I hope you are all well!
It is my absolute honour today to be on the blog tour for Tourmaline and the Island of Elsewhere – a brilliant new book that my kids are just ADORING.
I am incredibly lucky today to have Ruth on my blog to talk about something incredibly fun: PIRATES!
I’ve been reading stories about pirates ever since I was very little – there was a series called Captain Pugwash that little me avidly worked her way through. The Captain himself was often quite nervous, but with the help of his crew and cabin boy he sailed the high seas in the Black Pig. The books had everything a young pirate lover could want – treasure, cutlasses, pirate ships and parrots. At the time, I never even thought about the fact that what it didn’t have was girls.
Fast forward a few years, and I read Treasure Island, the quintessential pirate adventure. Treasure maps, buried gold, deserted tropical islands – all wonderful! And originally titled, The Sea Cook: A Story for Boys – less wonderful. Peter Pan – so much fun and fantasy! (as long as we don’t talk about Tinkerbell’s jealousy of Wendy and Wendy’s largely maternal role in the story).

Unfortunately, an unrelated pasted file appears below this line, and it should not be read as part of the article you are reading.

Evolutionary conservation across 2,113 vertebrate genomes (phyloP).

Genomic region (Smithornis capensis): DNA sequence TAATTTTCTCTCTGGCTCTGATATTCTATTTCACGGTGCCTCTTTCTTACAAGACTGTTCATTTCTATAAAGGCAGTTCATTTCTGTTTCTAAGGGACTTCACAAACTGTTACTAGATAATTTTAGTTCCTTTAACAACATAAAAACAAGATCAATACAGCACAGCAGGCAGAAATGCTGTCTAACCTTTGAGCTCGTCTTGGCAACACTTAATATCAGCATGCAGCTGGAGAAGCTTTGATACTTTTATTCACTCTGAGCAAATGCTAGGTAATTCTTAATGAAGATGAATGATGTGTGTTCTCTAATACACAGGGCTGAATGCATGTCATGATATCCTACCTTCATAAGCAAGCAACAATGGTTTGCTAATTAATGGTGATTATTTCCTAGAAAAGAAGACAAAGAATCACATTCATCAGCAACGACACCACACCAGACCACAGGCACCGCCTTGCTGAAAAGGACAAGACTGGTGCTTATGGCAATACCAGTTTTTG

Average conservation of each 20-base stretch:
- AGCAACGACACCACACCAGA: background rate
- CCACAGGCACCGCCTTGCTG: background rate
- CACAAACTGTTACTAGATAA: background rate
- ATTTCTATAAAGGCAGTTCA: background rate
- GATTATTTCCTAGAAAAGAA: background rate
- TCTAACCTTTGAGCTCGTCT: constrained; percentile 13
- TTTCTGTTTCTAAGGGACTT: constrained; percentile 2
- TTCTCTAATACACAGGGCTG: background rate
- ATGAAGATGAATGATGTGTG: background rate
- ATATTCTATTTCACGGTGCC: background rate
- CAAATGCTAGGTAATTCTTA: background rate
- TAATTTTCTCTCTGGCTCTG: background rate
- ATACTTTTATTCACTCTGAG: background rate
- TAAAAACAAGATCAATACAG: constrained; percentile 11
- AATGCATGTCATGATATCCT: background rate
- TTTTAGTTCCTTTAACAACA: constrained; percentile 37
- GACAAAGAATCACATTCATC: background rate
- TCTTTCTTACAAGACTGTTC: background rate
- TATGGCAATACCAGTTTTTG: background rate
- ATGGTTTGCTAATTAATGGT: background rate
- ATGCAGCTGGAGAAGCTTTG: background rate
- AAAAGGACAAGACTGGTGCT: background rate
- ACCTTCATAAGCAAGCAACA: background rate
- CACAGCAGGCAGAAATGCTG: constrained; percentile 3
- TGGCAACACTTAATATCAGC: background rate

Of course there are – thankfully – many more options for girls looking for pirates in books, films and video games these days. And rightfully so, not least because there were plenty of real female pirates roaming the high seas in search of their own fortunes and freedom (and maybe some good old revenge on occasion). The truth is, women pirates are as much a part of the story of piracy as men are. But that truth is harder to find, and much harder to verify since there’s such a dearth of primary source material.
One thing is clear, though. The seas represented freedom and opportunity for women – the kind that they wouldn’t have been able to find on land (if you’ve never heard of Cheng I Sao, look her up. Hers is an incredible story!)
In Tourmaline and the Island of Elsewhere, Captain Violet and her crew, Dexta Decker, Miracle Jones and Quintalle Nix, are rogue hunters (essentially a band of female pirates). Captain Violet is unabashedly opportunistic – a grey-haired, gold-toothed, middle-aged woman who leads her crew aboard their ship, The Hunter. But, like many real pirates, she has her own rules for conduct and her own form of morality. The crew are fiercely loyal to her and to each other, and although they often act in a moral grey area and love nothing more than a good plunder, they control their own fate and they ask no one’s permission.
Tourmaline might not always agree with their methods, but she shares their thirst for adventure and for pursuing her hearts desires, and I hope when readers pick up Tourmaline and the Island of Elsewhere, they will too.
This book is going down an absolute storm in my classroom and my kids are fighting over it (so much so I’m going to have to get a second copy!)
A massive thanks to Ruth for writing this piece for me! Check out the rest of the blog tour because it’s also filled with gorgeous posts!